Agro-Waste for Cultivation of Edible Mushrooms in Taiwan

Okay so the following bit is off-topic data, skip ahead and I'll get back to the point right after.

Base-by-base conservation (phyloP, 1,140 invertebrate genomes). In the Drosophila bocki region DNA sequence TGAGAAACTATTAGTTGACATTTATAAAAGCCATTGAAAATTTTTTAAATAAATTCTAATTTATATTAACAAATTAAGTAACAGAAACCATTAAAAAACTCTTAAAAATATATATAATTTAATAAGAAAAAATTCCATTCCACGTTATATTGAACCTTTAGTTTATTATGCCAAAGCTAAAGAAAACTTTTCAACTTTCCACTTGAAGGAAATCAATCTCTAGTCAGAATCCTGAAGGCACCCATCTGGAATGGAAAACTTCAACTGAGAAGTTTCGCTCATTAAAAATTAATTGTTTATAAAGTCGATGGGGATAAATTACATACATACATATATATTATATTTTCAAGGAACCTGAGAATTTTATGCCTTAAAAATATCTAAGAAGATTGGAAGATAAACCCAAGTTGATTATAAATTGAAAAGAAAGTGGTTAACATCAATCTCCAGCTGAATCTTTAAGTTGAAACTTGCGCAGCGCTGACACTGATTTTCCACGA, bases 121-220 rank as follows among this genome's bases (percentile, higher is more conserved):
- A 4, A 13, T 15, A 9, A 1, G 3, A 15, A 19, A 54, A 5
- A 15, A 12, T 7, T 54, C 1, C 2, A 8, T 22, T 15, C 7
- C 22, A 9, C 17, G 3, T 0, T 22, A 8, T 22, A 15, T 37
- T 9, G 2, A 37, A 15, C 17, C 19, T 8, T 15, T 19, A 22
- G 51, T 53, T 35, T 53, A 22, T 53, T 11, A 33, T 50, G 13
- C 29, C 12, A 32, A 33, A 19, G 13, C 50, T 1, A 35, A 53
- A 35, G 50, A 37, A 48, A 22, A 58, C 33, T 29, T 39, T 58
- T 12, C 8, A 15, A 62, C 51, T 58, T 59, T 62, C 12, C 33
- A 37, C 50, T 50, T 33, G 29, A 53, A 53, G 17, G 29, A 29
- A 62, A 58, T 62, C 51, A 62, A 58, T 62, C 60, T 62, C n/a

Different kinds of agricultural and food wastes have been used or tried for growing various edible mushrooms in the world (Akinyele and Akinyosoye 2005, Peng 1989, Ragunathan et al. 1996, Rajkumar and Dharmara 1999). These wastes are produced in big volumes during production of agricultural products every year causing lots of environmental problems in many countries (Belewu and Banjo 2000, Chang 1999). Only a very small part of these agro-wastes has been properly converted into useful or high-value products. Production of edible or medicinal mushroom is a successful example of agro-waste recycling (Chiu et al. 2000). Nowadays, the most extensively used agro-wastes for production of edible mushrooms are wheat or rice straw, sawdust or wood chip, sugarcane bagasse, cotton waste and cotton seed hull, corn cob, rice or wheat bran, chicken or horse manure. Other green materials, such as cotton stalk and soybean straw (Panjabrao et al. 2007), coffee pulp (Martinez-Carrera 1989) etc. have also been used or tried for growing edible mushrooms in some countries. In Taiwan, the most popular agro-waste for mushroom cultivation are rice straw, cotton waste, sawdust or wood chip, rice or wheat bran, and chicken manure (Peng 1989). These agro-wastes with or without fertilizers or other nutrient supplements have been converted into many edible and medicinal mushrooms creating a total value of more than US$0.24 billion (farm gate price) per year contributing to the prosperous economy of rural areas and the development of the mushroom industry in Taiwan (Ho and Peng 2006).